I started Vandal this year (2016) after leaving Harkable – the agency I co-founded 5 years ago. It was a big move and one which I wanted everyone who knew me, or knew of me, to be aware of.

But beyond LinkedIn and Twitter all I had were my Address Book contacts of mostly friends and a few key clients. So I looked for a way to extract every single email used in my Harkable GMail account in the entire history of the business.


After a bit of research I settled on MineMyMail, a pretty basic but robust-looking online tool apparently developed in response to a personal need by¬†the author to populate their own address book with people they’d been in contact with. Some of the key features that appealed were:

  • it extracts¬†email addresses from all fields – To, From, CC and BCC
  • you can select which email folders to include in the extract
  • the CSV you receive contains columns such as First Name and Last Name which¬†make importing to CRM software straightforward
  • each email address comes with data on when you first contacted, last contacted and how many times you contacted that person

At $9.99 for the ‘Gold’ level extract these features seemed well worth it so I dived in and a few days later got my CSV file.

Data Cleaning

I had a whopping 13,490 email addresses. A¬†quick look through them told me this list was far from clean with old email addresses, role-based ones (e.g. [email protected]) and addresses¬†of people selling me stuff in the past. I researched list cleaning tools such as NeverBounce, and emaillistverify.com,¬†which all seem to work on the same principal. Any tool that I got a chance to test seemed to wrongly identify¬†email addresses I knew were real (including my own) as dead so I didn’t trust them with my data.

So alas, I started a manual process of shaving around 70% off that list. Yep, I read every single email address albeit at a fast scan-read pace. I had the CSV open in Numbers throughout a whole week and would dip in from time to time selecting multiple rows and deleting them in small batches.

MailChimp Omnivore

Once I’d got the list down to around 4,000 addresses that all looked legit at a glance I uploaded to MailChimp, chomping at the bit to get designing and writing my ‘Moving On…’ email. It was immediately flagged as being at risk of triggering abuse complaints by MailChimp’s Omnivore system. I’ve used MailChimp for over 10 years now so moving provider wasn’t something I wanted to do.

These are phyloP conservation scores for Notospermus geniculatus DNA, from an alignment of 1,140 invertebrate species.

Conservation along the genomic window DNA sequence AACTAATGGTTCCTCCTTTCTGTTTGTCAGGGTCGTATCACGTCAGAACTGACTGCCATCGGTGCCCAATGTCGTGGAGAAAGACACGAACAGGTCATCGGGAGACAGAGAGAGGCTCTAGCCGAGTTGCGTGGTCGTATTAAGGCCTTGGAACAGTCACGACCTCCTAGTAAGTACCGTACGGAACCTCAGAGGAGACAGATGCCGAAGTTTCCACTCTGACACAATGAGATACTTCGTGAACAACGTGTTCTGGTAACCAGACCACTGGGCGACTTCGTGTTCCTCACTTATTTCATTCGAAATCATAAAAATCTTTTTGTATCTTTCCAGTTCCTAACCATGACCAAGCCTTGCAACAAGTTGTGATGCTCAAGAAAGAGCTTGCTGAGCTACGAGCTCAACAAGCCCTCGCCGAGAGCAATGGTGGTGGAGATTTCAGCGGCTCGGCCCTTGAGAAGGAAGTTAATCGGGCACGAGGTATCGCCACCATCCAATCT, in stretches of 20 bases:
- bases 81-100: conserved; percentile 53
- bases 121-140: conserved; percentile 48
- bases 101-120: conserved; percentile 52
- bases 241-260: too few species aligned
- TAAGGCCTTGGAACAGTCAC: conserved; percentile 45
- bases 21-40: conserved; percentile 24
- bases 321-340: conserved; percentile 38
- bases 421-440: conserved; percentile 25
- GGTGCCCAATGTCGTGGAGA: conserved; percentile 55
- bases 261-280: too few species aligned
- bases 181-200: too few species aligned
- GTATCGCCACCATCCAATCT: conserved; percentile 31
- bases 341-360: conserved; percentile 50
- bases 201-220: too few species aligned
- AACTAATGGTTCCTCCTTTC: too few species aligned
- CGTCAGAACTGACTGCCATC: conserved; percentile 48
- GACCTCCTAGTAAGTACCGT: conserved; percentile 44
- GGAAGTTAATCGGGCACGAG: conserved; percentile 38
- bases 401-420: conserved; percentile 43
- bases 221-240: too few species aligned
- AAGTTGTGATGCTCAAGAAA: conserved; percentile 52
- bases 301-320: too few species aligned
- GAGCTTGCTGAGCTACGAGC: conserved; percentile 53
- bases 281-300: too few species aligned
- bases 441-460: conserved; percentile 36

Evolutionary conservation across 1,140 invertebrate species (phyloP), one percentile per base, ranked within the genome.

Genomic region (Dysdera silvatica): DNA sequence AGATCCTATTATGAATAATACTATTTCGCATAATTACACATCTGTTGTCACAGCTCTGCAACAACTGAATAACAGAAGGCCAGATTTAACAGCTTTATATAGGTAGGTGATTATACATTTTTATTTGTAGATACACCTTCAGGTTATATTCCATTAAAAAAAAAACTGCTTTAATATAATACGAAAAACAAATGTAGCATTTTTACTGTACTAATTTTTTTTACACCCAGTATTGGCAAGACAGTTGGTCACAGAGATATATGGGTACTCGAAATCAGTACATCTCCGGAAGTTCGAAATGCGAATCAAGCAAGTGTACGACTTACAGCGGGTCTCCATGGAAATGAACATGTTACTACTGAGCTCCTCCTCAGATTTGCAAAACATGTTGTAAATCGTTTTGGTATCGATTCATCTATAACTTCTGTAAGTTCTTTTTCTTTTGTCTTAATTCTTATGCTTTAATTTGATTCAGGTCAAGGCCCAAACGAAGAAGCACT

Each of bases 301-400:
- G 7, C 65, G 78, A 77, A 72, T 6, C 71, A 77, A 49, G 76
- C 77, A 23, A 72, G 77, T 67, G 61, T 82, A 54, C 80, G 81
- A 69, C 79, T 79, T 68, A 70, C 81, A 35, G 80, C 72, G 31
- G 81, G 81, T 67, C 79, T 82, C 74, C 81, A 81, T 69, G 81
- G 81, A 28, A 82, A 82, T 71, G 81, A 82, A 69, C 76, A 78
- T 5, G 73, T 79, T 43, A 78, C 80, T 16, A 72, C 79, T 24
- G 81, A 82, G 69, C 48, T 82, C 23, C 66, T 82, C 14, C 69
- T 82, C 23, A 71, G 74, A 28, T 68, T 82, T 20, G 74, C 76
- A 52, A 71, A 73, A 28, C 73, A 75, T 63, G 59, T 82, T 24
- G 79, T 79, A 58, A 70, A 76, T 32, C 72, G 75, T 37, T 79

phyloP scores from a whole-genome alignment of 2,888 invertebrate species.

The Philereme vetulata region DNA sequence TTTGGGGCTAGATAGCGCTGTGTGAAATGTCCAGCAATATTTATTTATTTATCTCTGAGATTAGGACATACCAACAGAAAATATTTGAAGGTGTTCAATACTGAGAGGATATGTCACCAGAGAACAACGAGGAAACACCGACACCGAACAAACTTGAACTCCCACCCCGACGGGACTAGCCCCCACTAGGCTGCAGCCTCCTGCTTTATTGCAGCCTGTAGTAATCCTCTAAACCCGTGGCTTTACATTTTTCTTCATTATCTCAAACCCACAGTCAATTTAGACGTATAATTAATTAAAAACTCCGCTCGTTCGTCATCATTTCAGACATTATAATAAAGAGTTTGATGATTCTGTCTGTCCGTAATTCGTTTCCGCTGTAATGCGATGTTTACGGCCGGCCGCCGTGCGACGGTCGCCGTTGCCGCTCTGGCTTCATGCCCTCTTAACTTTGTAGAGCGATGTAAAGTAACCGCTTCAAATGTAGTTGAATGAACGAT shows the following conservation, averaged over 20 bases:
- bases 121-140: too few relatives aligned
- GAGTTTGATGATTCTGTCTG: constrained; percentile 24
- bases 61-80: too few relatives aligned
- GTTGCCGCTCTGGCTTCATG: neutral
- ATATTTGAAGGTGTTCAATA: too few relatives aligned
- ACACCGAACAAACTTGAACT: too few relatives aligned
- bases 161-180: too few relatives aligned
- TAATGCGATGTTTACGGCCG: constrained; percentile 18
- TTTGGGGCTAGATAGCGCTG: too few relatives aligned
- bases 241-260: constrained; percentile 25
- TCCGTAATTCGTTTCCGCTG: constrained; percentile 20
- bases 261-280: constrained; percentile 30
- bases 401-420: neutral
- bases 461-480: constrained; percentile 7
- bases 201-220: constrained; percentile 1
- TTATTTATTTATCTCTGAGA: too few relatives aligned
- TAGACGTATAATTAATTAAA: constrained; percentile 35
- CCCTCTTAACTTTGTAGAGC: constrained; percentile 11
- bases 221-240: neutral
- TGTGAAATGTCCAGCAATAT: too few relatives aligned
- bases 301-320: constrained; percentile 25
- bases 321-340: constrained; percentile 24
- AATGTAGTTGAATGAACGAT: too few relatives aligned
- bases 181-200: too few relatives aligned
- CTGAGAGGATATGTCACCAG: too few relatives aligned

The only solution I could think of was to split the list into several lists and upload them to identify the clean and unclean sections of the whole list. So I divided it into 12 lists and uploaded them to MailChimp. Fortunately only 5 were flagged by Omnivore so I did at least have a good number of clean addresses on my list after all this time! I manually cleaned the flagged lists, deleting without hesitation just to get the job done and the lists clean. Only one got flagged on re-upload so I gave it one more clean and all was good – 3,000 emails successfully uploaded to MailChimp.

Merge Tags

The great thing about exporting from MineMyMail is that you get almost everyone’s first and last name allowing you to¬†make an¬†email message instantly more personal. The other bit of data I found interesting was the number of emails I¬†had been on with each¬†person. I inserted that into the email copy (e.g. ‘we’ve exchanged 12 emails’),¬†and split the ‚ȧ1 and >1 people into 2 segments. The split wasn’t just to avoid grammatical condemnation (’email’ and ’emails’) but also to recognise that the ‚ȧ1 people were infinitely more likely to never have met me, so that email could take that into account in the tone of the message.

Data Privacy

The question I’m waiting to be asked is “how could you add 3,000 people to a mailing list they never subscribed to, when you know the contact rules in email marketing?”. Well, it’s a fair question. In my view I’m using MailChimp instead of my Apple Mail or GMail web clients, partly because they’re limited to 100 and 500 recipients per email respectively, and partly because I want to see who opens and clicks so I can follow up with just those people.

I’m including a large, visible statement about why they have received this email and reassuring them that the list will be destroyed a month hence, to give me time to collect open and click data. I’m hoping that this reassures people I’m acting in good faith but I’m primed for at least one person to send a spiky email reply along the lines of “I NEVER SUBSCRIBED TO THIS!”.


I’ll be updating this post with results in the next few days. Follow me on Twitter if you’re interested in hearing more about how this went.

Update: 12:15pm, Thu 15th Dec Рmy MailChimp account has been disabled due to the high bounce rate! A small number of people got a slightly less fancy email sent through GMail via Apple Mail.